From his pulpit, the cleric of the Anti-Depth holds up his hands, the thick sleeves of the robes fold back along his arms, the staff gleams in the night. It is a staff of power, plain, unadorned, a length of polished steel. It commands respect for this man, more than his size, more than his physical strength. With this staff he exceeds every king, he will conquer every emperor. The crowd has stilled. They hang upon his whim. Every eye is on the staff, the box which is the pulpit.
"My people!" He shouts.
"The people!" Thousands of throats echo back.
"Why revere the simple?"
The chant is simple, even so, a few voices garble it, marring the purity of the phrases; "The simple is pure. The simple is true. The simple is known."
The cleric swings the rod above his head, bringing it crashing against the pulpit. Both artefacts, simple and true, hold, sending a retort through the audience, electrifying them to his words. "The simple is known because it is knowable." The crowd responds with a yes, though some, probably new initiates go too far and holler alleluia, breaking the purity of the moment. "Mistake not subtle depth for simple purity! Subtle depth is the anti-simple, the great evil which stalks our land." Again the staff crashes to the pulpit. Again the crowd is electrified.
"Reject that which requires work!" This is the populist portion of the sermon, and, as always, the mob forgets restraint as it responds. Gritting his teeth, the cleric continues. "If a rational mind cannot grasp it in a second, it is evil. It stinks of depth." Again, the terrible discordance. "Strike down the overlords! Kill the monster's masters!"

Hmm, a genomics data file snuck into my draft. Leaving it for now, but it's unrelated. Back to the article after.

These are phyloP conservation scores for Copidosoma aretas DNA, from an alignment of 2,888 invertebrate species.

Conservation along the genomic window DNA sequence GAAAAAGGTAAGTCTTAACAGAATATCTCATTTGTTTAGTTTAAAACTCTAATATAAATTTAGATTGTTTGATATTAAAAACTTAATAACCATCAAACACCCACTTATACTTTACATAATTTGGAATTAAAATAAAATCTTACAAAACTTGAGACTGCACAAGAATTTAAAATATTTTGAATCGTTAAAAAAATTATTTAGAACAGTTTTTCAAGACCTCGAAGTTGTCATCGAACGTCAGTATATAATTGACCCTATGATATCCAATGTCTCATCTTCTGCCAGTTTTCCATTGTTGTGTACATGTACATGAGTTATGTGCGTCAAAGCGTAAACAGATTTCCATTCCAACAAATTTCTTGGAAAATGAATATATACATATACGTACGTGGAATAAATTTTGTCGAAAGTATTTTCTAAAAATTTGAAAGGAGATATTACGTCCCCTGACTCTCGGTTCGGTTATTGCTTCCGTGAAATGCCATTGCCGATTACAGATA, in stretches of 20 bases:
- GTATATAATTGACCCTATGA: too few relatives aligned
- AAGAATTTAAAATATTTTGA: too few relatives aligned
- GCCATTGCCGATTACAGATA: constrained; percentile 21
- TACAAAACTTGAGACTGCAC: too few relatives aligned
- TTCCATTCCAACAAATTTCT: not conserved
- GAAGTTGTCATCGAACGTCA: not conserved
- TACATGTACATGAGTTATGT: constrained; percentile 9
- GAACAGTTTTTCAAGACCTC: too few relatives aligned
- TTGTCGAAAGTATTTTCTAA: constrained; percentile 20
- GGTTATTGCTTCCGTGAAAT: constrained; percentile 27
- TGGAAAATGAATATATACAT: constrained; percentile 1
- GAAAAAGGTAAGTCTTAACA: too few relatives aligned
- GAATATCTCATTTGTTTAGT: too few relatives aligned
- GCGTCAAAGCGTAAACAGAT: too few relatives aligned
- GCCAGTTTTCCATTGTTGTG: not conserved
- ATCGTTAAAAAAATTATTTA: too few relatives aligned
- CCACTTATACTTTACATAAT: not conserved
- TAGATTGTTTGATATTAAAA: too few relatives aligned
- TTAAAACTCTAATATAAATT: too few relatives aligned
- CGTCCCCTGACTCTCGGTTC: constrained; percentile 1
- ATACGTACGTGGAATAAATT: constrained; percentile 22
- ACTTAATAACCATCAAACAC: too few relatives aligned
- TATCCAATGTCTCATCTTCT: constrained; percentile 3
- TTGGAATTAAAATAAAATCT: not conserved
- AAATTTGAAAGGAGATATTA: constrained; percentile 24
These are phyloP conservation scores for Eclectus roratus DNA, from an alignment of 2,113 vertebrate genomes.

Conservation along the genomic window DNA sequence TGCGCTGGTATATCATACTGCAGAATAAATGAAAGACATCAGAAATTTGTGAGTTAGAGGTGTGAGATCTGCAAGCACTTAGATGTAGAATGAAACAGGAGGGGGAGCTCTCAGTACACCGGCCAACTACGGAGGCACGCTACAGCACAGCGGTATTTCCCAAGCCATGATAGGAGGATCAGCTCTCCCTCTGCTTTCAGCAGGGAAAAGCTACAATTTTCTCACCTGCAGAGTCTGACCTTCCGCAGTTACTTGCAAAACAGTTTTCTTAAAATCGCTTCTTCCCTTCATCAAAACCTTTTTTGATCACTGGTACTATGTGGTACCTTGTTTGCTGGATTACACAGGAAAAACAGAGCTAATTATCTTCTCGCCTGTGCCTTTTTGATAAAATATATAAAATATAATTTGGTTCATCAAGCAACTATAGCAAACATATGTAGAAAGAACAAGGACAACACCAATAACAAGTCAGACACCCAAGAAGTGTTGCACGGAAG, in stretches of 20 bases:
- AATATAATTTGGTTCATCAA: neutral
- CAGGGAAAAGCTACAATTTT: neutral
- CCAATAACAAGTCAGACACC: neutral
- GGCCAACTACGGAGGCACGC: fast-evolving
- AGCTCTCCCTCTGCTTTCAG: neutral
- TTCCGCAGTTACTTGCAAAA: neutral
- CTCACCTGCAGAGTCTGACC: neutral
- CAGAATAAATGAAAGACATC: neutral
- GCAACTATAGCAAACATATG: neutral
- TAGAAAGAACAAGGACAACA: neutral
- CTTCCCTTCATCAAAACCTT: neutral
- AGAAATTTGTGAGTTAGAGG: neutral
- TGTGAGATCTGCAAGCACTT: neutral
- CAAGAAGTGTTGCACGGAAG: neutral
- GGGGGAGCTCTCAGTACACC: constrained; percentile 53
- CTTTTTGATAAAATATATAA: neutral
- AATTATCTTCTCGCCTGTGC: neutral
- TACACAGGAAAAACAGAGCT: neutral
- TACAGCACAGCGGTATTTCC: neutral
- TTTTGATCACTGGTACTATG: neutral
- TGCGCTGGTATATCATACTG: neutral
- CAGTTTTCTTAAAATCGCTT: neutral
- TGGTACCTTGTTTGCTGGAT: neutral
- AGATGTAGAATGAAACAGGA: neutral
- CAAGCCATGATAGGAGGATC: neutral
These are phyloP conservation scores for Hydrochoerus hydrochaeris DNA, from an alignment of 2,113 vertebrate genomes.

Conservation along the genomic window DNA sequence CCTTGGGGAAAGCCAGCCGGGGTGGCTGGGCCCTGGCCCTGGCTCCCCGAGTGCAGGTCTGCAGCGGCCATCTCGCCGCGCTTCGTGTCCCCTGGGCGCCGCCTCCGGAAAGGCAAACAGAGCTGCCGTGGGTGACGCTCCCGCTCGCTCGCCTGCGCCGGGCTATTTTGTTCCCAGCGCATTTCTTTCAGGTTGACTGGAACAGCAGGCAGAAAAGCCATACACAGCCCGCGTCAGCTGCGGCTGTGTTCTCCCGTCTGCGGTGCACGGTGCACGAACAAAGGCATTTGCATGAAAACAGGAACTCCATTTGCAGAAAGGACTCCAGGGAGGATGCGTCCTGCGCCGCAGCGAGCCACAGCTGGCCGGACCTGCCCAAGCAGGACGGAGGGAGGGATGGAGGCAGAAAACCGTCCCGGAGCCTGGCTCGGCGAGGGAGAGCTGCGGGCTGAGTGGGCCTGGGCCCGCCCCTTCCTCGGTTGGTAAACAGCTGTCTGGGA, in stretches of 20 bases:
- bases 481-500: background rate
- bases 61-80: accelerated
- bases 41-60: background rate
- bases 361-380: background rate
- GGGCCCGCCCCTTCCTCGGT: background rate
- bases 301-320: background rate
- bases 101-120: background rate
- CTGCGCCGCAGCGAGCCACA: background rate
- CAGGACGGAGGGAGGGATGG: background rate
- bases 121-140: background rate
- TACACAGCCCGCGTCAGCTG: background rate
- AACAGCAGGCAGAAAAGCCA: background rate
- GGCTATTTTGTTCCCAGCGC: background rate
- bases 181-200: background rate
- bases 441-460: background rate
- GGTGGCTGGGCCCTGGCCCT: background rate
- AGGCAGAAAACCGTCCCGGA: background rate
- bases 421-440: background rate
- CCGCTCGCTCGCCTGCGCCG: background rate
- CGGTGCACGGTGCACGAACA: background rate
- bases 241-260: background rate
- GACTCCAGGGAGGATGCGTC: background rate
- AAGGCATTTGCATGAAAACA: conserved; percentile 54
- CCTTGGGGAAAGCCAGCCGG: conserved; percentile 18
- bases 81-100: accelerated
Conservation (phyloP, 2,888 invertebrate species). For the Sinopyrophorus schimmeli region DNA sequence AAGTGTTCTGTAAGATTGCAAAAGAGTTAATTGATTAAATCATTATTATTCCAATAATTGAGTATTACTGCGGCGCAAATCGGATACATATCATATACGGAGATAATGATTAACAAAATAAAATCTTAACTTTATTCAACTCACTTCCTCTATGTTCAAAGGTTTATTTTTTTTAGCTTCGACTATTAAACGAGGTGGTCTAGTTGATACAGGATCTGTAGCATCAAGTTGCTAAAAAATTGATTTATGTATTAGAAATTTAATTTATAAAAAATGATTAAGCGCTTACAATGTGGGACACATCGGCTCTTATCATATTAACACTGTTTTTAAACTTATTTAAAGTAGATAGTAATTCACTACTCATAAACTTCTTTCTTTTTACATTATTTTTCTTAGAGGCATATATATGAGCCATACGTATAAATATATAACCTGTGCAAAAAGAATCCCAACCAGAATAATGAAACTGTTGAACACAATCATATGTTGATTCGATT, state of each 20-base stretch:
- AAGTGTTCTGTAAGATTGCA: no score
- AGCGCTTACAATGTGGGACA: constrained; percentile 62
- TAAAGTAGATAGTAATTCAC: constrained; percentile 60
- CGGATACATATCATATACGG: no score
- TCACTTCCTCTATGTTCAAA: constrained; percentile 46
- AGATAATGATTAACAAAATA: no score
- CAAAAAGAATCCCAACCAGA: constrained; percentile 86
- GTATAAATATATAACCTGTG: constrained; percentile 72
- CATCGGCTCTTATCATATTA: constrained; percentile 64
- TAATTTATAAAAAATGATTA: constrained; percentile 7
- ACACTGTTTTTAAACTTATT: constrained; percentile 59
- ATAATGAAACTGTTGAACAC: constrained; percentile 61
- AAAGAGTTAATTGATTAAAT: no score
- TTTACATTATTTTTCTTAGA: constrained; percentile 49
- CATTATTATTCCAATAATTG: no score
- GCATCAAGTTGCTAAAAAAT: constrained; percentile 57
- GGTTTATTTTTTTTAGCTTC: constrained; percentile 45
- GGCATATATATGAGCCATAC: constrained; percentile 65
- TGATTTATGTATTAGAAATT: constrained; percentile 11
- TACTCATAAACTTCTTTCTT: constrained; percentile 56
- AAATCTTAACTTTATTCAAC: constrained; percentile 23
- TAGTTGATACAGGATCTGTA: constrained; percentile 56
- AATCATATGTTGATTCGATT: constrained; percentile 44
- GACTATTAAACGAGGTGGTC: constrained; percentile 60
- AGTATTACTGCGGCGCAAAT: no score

Grating, seething dissonance. "Platonics!" Fractal noise. "Love." Hateful, painful racket. "The obvious!" Somewhere, hidden in that crowd there are the avatars of depth, polluting the call. "Destroy the artists." He sees them. Brazen fools. Relying on their subtlety to hide them in the crowd. "Long live the craftsmen! Kill the artists!"
The noontime crowd is surprised. Normally the madmen preaching their various artistic philosophies are ignorable, the tourists even pose around them, pretending to be listening so they can get their pictures taken by friends or family. The murder comes as a complete surprise. People around the square try to remember what that particular madman was preaching from his orange crate. The madman is released from the hospital a few years later, but his orange crate bears a warning to avoid approaching while wearing loud floral patterns or frilly dresses. As a result, no tourists come close to him. A few of the artists take pity on the broken old man, and eat their lunches while he rants. One day an artist happens to bring a strudel for dessert.
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This work is Copyright (c) Mike Fletcher 1997